A bold but uncertain step into a new computer age

Apple’s unveiling of the groundbreaking Vision Pro headset marks a significant milestone, comparable in importance to the historic debut of the iPhone in 2007.

For the tech giant, this marks the dawn of a transformative computing age comparable to the advent of personal computers and smartphones. Despite its potential, the road to widespread adoption of this headset is likely to be a long one.

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Vision Pro

(Photo: Josh Edelson / AFP)

The Vision Pro is redefining price boundaries, topping the market at a whopping $3,499, a whopping $2,500 more than Meta’s closest competitor. This exorbitant price makes the headset a coveted status symbol, only accessible to dedicated and wealthy Apple enthusiasts and app developers.

Additionally, Apple’s meticulous design efforts have resulted in a visually stunning headset that outperforms any competing product. The integration of eye movements and hand gestures as control mechanisms eliminates the need for clunky remote controls and makes the game even more attractive.

However, wearing comfort is a challenge as it can be awkward to keep a device of this size and weight on your face for long periods of time.

Additionally, the headset’s attention-grabbing nature raises uncertainties about whether individuals would willingly venture out with such a flashy device, an aspect Apple may not have addressed during the launch event for security reasons.

To increase convenience and minimize weight, Apple has integrated an external battery that is connected to the device via a cable. However, this arrangement requires the battery to be carried separately, either in a pocket or elsewhere, which can be quite awkward.

As for the battery life, the usage time is only two hours before a charge is needed.

The lack of a convincing “killer app” poses another challenge. During the unveiling, Apple presented several interesting use cases, including multi-screen multitasking, immersive 3D movie experiences, and mindfulness exercises with 3D objects.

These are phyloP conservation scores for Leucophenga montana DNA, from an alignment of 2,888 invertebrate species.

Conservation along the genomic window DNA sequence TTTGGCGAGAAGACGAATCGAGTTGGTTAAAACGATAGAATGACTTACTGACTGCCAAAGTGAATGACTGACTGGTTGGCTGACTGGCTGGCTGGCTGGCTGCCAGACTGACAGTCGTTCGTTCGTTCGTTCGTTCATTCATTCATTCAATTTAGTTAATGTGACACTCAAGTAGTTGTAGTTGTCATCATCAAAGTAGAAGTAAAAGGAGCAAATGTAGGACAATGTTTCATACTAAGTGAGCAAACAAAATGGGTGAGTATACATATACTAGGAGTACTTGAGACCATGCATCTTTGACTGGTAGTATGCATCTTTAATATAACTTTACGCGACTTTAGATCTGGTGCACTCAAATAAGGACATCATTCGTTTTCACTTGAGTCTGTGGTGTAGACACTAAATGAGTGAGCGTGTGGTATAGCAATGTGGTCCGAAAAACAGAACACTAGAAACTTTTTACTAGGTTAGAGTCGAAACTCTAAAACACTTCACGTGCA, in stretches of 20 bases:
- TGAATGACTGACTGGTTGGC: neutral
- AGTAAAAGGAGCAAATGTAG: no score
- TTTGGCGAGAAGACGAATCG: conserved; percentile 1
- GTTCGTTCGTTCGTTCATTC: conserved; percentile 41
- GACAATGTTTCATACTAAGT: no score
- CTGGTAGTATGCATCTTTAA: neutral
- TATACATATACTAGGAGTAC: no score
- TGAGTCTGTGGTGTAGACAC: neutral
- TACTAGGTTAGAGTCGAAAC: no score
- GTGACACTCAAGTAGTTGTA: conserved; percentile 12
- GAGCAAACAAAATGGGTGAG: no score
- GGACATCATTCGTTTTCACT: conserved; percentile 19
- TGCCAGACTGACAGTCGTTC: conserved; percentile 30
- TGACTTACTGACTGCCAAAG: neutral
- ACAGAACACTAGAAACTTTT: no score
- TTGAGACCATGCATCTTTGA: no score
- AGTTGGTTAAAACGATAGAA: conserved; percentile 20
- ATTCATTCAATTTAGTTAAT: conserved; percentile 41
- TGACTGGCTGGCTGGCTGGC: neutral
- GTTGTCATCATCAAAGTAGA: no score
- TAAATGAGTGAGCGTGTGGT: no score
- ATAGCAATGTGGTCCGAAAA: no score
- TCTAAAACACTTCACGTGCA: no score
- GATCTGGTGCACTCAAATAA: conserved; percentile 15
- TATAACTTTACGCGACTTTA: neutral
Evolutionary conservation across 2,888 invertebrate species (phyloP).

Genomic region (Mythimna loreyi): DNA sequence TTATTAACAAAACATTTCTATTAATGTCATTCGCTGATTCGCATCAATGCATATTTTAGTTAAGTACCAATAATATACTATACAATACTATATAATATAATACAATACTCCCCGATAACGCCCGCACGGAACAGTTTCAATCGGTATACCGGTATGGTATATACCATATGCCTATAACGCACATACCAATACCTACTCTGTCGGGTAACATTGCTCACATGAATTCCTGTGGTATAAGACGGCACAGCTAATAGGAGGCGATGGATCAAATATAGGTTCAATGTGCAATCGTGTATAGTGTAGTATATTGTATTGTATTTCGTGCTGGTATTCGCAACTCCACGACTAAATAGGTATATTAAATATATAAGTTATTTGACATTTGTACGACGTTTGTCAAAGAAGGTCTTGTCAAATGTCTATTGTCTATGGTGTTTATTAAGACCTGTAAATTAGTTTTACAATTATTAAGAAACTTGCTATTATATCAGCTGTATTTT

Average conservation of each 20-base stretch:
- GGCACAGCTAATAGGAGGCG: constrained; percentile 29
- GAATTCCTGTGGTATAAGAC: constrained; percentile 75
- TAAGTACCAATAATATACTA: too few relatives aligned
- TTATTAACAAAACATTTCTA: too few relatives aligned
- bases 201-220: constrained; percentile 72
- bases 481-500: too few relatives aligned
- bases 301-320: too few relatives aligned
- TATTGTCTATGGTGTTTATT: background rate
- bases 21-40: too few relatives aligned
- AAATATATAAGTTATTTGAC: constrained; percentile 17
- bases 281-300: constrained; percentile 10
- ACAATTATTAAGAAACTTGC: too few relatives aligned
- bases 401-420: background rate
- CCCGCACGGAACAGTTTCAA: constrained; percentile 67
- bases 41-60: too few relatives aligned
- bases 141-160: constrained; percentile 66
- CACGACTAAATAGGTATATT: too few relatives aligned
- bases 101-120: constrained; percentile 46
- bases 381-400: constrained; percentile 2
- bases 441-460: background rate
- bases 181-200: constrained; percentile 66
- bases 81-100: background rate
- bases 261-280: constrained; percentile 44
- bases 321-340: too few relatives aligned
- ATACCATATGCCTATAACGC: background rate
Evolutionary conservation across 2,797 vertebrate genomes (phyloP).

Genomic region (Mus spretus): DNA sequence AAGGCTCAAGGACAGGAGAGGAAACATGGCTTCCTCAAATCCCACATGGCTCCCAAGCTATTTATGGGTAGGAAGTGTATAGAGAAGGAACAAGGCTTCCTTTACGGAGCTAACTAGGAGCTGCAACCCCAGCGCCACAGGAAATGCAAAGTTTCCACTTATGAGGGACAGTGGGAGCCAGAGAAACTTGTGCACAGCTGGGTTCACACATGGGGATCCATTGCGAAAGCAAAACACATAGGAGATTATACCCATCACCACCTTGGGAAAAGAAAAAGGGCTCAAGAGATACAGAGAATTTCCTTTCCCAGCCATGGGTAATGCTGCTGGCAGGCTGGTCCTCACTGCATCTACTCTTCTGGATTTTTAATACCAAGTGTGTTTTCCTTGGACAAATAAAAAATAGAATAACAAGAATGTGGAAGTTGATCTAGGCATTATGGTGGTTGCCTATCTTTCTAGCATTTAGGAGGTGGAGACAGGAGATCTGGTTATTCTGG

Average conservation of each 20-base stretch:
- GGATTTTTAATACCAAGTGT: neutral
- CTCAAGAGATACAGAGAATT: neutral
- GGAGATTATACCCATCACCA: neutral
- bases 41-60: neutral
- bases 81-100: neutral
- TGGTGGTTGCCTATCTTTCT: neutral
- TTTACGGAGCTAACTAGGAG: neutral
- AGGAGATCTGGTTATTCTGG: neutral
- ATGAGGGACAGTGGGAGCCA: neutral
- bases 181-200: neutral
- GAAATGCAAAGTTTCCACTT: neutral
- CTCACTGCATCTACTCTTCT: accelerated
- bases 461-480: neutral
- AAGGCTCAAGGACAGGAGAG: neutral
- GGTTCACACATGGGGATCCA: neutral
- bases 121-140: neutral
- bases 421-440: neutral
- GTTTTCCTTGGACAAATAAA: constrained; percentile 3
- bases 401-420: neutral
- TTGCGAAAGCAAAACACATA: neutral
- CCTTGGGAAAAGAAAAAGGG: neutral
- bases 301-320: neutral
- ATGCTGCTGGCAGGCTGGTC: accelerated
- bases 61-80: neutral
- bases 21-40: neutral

However, it’s still uncertain whether any of these applications will truly propel Vision Pro into mainstream success.

With these challenges in mind, Apple has recognized the issues at hand. The company has reportedly set itself modest goals and aims to manufacture fewer than one million units of the Vision Pro this year.

In comparison, Apple sold over 200 million iPhones last year. This launch should be viewed as a first step, paving the way for future devices that will be more affordable, compact, and aimed at a broad audience rather than a more narrowly defined subset of avid Apple loyalists.

Apple’s current focus is to involve the developer community to create apps for its headset. The iPhone’s success has been largely credited to the App Store, and Apple hopes to repeat that triumph with the Vision Pro.

To accomplish this, the company strategically unveiled the headset during its annual developer conference, WWDC, which draws developers from around the world to its Cupertino headquarters.

By aligning the announcement with this event, Apple hopes to spark developer excitement and pave the way for a thriving ecosystem of apps for Vision Pro. Maybe one day in the future there will be such a store that generates revenues that can compete with the traditional app store.

The timing of Apple’s announcement is notable as it marks its entry into the augmented reality (AR) market amid a period of decline. Research firm IDC forecasts a 21% decline in sales of virtual reality (VR) headsets in 2023.

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A bit awkward?

(Photo: Screenshot)

The massive hype surrounding the Metaverse, which peaked when Facebook rebranded to Meta in late 2021, has subsided, giving way to a sense of urgency around artificial intelligence (AI) developments, though Apple CEO Tim Cook has said so not specifically mentioned term “metaverse”.

When it comes to changing trends, Apple is the company that has the skills. With its elegant product designs and remarkable marketing skills, Apple inspires consumer enthusiasm and is an industry luminary.

It has the transformative power to redefine entire product categories, as evidenced by the iPhone, iPad, Apple Watch and AirPods. In the coming months, we can expect numerous announcements related to augmented reality, possibly even from companies that have previously shown minimal interest in the space.

The unveiling of this headset always raises the question: “What practical purpose does it serve?”

Undoubtedly a crucial question, but it’s worth remembering that many asked the same question when Apple introduced the first iPhone in 2007. What followed was a monumental revolution in computing that profoundly impacted our lives in ways difficult to quantify.

Our reliance on computers and smartphones as the primary computing platforms has ingrained a certain mindset that makes it difficult to imagine alternative forms. However, it is important to recognize that smart headsets have the potential to overcome the limitations of current devices while opening up new and unforeseen possibilities.

Even if the presented headset is not a real successor to the iPhone, it will probably be the first step on a worthy journey.